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Friday, July 2, 2010

Anthrax: Stomp 442

ANTHRAX: STOMP 442 (1995)

1) Random Acts Of Senseless Violence; 2) Fueled; 3) King Size; 4) Riding Shotgun; 5) Perpetual Motion; 6) In A Zone; 7) Nothing; 8) American Pompeii; 9) Drop The Ball; 10) Tester; 11) Bare.

This is where the band officially turns to shit. No one knows why exactly, but three factors may be of importance: (a) Scott Ian has crossed the 40-year mark, automatically putting him into the «Metal MILF» category, an acquired taste if there ever was one; (b) lead guitarist Dan Spitz, a major pillar of melody for the band in the past, abandoned his comrades, unofficially replaced by his former guitar technician (!) ominously named Paul Crook; (c) most importantly, even though the band in­sists on more or less continuing in the same doom-laden, smile-free style they had on White Noise, they went from producer Dave Jerden — who knew how to get that style right — to a brand new veteran producer duo, who quite obviously do not know how to get it right. They call themselves The Butcher Bros., and that's just about right.

The riffs have lost all sensitivity; still brutal and venomous, but no longer communicating with the listener. So much so not communicating, in fact, that, first time ever, I find the best song on here to be the acoustic ballad 'Bare', graciously offering a last-minute respite to those brave few who have withstood the metallic pressure to the end; and even then, there is hardly anything spe­cial about that number. It merely reminds you of the long-forgotten fact that music may have ac­tually been designed by its original creators to nurture your senses, not torture them.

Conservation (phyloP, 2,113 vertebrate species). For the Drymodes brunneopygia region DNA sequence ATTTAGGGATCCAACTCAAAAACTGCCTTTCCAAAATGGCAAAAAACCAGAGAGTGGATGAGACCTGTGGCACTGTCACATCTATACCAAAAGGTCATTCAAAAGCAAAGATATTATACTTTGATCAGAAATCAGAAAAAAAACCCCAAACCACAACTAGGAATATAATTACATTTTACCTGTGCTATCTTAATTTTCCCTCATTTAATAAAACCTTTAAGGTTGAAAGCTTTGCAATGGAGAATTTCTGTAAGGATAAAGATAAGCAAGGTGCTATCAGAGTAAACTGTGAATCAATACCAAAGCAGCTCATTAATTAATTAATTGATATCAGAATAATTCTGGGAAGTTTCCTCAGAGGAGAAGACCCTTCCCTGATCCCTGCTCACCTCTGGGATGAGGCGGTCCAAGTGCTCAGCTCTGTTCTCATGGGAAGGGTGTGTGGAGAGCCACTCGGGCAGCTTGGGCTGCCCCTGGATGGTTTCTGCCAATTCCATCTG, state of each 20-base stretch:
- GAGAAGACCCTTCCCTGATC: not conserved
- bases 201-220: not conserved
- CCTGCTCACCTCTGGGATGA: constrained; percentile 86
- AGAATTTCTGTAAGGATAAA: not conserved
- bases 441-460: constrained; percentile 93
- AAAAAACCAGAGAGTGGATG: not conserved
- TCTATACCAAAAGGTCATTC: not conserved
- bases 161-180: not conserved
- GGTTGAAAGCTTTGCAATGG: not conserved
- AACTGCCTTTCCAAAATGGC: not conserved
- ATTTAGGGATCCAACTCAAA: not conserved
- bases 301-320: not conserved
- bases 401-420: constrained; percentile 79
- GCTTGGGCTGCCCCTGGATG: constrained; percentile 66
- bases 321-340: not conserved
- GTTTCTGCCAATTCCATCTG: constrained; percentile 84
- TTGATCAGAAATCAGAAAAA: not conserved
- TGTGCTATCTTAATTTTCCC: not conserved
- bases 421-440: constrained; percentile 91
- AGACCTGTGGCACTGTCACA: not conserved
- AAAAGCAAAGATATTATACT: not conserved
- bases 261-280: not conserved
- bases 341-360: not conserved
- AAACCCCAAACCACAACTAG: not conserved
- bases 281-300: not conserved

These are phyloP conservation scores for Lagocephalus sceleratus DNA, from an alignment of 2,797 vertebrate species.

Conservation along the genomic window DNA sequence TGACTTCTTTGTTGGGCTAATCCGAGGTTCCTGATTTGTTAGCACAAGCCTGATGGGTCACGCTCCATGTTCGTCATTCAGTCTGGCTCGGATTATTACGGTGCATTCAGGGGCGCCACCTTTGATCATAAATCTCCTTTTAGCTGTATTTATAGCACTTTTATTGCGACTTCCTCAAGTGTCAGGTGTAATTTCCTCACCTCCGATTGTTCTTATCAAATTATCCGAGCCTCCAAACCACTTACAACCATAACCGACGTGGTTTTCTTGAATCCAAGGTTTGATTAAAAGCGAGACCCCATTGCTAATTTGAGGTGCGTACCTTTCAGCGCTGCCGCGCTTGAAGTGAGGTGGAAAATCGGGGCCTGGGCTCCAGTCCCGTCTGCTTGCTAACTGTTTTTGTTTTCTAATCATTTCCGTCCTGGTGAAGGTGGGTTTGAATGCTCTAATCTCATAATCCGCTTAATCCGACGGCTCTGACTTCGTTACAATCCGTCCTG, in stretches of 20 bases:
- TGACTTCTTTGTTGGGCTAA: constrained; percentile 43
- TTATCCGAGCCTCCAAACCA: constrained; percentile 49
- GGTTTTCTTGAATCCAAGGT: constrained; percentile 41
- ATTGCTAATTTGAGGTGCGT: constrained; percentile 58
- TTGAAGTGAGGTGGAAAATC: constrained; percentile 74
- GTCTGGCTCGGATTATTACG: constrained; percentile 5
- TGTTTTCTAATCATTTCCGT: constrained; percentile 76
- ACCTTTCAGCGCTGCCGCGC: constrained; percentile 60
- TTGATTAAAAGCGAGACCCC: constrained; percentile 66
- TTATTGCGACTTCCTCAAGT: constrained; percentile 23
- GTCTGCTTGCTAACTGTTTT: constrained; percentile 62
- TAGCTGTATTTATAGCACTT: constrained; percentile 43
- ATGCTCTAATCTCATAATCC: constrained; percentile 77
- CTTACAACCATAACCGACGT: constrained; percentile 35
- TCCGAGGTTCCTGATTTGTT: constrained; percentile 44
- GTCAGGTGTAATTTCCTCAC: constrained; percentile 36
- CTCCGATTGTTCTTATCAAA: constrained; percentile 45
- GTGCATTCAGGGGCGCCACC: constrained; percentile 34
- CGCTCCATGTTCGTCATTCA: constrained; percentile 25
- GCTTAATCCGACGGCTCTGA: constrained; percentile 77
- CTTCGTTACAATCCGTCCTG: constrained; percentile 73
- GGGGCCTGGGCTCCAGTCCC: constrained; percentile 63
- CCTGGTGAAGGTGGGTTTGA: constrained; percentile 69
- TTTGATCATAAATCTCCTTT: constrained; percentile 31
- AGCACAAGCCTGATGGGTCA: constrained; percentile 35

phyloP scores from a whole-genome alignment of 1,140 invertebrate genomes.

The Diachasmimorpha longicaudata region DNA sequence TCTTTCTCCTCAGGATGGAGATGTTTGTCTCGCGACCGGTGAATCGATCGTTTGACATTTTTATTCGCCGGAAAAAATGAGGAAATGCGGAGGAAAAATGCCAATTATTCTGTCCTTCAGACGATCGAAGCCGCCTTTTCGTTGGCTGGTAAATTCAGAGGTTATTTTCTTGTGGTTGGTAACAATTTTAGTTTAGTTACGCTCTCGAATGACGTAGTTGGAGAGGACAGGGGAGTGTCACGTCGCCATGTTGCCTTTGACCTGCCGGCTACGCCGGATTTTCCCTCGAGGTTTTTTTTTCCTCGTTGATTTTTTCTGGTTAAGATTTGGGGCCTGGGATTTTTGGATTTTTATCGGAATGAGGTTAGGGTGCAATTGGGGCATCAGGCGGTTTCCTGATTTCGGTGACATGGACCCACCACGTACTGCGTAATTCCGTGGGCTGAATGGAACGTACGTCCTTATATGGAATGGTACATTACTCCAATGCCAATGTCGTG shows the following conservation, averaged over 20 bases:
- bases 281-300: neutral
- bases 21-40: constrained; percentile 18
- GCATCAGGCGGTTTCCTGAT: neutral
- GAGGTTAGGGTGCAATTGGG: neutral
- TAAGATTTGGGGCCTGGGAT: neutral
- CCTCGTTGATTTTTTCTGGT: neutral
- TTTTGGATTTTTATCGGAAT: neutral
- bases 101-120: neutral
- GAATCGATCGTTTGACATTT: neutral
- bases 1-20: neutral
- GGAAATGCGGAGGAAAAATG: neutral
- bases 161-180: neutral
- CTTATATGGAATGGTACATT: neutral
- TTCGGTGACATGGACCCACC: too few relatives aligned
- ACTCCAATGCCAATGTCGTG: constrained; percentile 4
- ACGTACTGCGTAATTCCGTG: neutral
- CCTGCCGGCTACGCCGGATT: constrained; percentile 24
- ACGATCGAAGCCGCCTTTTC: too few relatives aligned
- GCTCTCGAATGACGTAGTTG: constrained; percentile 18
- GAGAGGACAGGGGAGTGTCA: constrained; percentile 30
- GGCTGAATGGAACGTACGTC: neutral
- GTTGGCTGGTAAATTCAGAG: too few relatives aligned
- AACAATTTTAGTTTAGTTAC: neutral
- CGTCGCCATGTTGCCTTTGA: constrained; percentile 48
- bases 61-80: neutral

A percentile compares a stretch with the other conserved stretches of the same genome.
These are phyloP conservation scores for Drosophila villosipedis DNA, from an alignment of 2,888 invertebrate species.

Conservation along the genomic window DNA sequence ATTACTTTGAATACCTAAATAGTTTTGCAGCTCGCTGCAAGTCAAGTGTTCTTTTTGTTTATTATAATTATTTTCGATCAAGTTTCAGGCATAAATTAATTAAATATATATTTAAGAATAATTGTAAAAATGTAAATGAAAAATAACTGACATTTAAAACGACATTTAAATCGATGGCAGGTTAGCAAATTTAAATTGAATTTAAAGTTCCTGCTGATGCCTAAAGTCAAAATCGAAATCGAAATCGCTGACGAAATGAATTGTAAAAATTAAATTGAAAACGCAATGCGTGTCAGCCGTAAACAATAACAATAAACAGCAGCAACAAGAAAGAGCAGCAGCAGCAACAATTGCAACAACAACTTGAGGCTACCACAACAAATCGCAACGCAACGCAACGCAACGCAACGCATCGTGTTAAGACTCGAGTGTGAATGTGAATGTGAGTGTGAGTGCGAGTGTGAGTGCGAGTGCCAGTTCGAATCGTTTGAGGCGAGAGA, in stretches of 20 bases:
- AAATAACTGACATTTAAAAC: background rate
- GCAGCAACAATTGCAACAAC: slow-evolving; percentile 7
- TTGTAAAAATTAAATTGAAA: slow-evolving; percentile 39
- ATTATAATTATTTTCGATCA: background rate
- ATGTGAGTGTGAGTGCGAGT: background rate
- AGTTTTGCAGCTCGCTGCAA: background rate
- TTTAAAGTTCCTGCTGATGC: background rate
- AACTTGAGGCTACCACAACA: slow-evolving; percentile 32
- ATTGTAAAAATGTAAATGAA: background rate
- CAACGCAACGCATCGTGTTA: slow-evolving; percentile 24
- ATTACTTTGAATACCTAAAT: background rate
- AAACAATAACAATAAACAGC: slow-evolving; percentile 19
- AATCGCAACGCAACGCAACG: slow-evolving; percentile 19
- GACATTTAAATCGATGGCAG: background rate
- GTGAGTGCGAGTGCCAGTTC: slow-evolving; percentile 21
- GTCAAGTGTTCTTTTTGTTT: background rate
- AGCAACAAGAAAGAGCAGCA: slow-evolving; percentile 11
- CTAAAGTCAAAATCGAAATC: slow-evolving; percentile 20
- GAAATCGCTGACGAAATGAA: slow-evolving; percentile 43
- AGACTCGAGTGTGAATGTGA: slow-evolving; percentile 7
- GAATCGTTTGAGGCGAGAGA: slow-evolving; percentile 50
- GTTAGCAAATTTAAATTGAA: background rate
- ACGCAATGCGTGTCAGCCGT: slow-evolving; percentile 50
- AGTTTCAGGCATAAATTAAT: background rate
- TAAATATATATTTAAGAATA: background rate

There is nothing informative or meaningful I can say about these songs. The band complained that Elektra Records had let them down by refusing to promote the album, but, for once, I see the record company's point very clearly — what was there to promote? There is not even a single song that could qualify as a stand-out single. It's all about the branding-iron guitar tones and the clen­ched teeth vocals from a totally misused John Bush.

Earlier on, I mentioned how State Of Euphoria may not have a lot of outstanding tunes, but sort of gets by through conviction and passion alone. The idea does not, however, work with Stomp 442. As hateful and aggressive as it is, the band has completely lost direction — it is hateful and agg­ressive because that's what the fans expect out of them, not because they want to experiment with the emotion of hatred. The results are predictable and boring, and there are few things in the world more threatening to one's love of music than having to sit through a boring metal album. Thumbs down; stay away unless you're into dental extraction.

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